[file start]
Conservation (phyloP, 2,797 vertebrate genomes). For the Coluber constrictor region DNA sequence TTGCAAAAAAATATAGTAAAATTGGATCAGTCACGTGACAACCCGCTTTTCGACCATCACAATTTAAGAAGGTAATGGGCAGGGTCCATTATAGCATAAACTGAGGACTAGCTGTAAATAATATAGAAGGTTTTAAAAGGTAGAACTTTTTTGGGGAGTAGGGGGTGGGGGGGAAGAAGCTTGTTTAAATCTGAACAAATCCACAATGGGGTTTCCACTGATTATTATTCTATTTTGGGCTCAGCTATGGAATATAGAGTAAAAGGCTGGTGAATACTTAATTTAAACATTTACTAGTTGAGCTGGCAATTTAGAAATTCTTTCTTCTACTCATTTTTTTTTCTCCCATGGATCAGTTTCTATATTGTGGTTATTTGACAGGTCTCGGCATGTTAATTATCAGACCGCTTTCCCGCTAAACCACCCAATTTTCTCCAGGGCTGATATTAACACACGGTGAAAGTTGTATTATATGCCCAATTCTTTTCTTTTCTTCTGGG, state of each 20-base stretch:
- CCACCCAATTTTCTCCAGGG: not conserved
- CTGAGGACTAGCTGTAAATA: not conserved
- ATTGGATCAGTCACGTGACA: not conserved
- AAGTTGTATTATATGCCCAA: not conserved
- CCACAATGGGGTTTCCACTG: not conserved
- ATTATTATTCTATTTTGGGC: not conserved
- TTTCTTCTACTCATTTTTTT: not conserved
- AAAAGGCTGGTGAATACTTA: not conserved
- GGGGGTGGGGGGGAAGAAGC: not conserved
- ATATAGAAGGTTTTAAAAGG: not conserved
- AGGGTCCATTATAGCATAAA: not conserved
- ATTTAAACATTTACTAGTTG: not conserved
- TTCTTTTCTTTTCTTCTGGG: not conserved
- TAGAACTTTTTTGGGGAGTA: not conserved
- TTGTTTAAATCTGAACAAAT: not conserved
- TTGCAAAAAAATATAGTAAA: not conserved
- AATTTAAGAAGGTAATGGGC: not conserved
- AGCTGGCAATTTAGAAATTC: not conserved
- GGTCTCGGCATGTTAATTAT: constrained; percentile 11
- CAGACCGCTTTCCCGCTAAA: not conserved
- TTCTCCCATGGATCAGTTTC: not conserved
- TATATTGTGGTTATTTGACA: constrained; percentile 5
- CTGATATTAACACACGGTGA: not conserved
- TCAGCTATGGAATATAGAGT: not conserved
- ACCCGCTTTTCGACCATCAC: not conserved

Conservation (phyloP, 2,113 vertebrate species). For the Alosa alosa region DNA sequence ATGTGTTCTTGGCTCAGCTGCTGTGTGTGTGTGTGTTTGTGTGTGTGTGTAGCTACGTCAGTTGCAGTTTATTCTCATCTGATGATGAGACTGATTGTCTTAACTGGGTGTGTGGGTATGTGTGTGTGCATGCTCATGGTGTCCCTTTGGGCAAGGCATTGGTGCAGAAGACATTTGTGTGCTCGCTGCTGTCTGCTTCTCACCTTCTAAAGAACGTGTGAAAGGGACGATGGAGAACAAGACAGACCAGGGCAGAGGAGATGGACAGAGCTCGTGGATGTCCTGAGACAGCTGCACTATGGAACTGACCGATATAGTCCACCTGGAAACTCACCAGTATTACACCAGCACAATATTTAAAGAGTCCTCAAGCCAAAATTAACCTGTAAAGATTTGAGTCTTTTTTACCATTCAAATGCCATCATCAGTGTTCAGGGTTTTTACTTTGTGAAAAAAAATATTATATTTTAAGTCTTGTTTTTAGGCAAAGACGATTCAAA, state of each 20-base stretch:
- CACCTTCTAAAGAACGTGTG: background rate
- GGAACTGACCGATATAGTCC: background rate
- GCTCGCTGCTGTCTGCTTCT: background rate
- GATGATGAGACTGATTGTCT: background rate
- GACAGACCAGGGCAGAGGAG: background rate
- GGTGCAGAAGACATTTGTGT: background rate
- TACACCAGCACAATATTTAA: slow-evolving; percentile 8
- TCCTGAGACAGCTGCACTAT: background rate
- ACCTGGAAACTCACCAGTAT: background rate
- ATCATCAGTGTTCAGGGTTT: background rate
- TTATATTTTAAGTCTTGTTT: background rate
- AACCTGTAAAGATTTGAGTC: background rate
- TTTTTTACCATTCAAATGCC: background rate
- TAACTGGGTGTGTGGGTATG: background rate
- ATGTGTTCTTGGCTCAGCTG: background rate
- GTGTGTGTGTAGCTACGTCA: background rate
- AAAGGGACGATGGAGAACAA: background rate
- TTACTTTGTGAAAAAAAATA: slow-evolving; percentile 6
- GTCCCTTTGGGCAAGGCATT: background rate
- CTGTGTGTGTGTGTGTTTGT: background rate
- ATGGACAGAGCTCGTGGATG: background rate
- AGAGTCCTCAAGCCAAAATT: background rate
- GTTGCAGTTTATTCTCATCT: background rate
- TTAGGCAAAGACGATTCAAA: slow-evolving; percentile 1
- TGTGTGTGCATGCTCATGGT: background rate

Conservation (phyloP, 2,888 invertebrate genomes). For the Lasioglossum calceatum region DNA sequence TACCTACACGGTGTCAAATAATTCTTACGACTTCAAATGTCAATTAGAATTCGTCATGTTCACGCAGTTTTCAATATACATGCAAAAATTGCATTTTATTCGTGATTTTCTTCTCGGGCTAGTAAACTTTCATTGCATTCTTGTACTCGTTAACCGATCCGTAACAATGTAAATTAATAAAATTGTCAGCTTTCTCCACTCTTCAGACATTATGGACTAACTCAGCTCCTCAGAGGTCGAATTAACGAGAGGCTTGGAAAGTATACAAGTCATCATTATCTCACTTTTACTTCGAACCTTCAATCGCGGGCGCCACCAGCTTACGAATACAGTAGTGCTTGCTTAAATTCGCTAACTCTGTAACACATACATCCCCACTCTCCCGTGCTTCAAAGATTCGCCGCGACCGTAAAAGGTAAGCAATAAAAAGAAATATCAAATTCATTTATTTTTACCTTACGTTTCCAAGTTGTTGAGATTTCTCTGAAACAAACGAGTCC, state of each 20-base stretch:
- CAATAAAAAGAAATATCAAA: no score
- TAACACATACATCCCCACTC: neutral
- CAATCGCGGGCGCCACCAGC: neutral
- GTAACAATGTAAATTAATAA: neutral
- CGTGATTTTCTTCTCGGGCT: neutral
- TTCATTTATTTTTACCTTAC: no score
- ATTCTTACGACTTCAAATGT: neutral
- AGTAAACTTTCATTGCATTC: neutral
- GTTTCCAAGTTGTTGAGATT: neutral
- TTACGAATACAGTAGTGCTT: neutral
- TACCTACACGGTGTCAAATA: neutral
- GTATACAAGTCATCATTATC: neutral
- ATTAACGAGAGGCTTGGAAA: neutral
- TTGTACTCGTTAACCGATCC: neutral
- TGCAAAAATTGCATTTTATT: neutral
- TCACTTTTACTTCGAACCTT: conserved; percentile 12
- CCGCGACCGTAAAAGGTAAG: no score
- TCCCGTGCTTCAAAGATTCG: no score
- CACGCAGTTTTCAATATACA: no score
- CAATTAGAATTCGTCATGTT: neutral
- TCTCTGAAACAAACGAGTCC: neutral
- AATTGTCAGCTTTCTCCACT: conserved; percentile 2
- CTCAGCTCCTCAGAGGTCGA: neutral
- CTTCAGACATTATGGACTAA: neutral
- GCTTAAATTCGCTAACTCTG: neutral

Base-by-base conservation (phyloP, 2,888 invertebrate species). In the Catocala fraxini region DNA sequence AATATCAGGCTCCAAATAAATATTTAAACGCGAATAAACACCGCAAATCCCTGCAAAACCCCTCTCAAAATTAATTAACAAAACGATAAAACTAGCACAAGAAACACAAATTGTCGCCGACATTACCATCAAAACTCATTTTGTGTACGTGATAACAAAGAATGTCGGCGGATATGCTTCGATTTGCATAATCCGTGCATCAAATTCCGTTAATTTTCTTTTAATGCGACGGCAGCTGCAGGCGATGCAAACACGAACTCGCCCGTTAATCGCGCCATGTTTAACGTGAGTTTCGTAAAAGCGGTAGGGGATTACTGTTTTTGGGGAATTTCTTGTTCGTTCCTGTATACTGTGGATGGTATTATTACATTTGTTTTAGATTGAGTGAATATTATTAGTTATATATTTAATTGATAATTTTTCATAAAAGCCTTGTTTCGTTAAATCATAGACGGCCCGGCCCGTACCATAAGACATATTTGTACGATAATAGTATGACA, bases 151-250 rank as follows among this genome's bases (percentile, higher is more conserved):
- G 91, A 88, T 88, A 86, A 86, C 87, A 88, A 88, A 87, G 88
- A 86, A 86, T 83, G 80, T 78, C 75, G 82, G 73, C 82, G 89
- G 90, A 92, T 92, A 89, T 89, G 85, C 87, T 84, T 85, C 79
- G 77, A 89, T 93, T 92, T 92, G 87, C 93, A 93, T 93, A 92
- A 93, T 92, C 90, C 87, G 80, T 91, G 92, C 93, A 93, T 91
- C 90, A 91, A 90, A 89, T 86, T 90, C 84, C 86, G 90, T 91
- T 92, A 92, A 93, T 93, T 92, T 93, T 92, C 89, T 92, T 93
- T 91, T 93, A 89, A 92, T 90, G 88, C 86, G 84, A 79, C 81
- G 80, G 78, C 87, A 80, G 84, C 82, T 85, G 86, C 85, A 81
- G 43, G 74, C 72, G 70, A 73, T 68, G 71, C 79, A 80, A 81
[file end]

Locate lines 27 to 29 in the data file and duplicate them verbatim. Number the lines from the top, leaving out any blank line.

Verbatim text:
Conservation (phyloP, 2,113 vertebrate species). For the Alosa alosa region DNA sequence ATGTGTTCTTGGCTCAGCTGCTGTGTGTGTGTGTGTTTGTGTGTGTGTGTAGCTACGTCAGTTGCAGTTTATTCTCATCTGATGATGAGACTGATTGTCTTAACTGGGTGTGTGGGTATGTGTGTGTGCATGCTCATGGTGTCCCTTTGGGCAAGGCATTGGTGCAGAAGACATTTGTGTGCTCGCTGCTGTCTGCTTCTCACCTTCTAAAGAACGTGTGAAAGGGACGATGGAGAACAAGACAGACCAGGGCAGAGGAGATGGACAGAGCTCGTGGATGTCCTGAGACAGCTGCACTATGGAACTGACCGATATAGTCCACCTGGAAACTCACCAGTATTACACCAGCACAATATTTAAAGAGTCCTCAAGCCAAAATTAACCTGTAAAGATTTGAGTCTTTTTTACCATTCAAATGCCATCATCAGTGTTCAGGGTTTTTACTTTGTGAAAAAAAATATTATATTTTAAGTCTTGTTTTTAGGCAAAGACGATTCAAA, state of each 20-base stretch:
- CACCTTCTAAAGAACGTGTG: background rate
- GGAACTGACCGATATAGTCC: background rate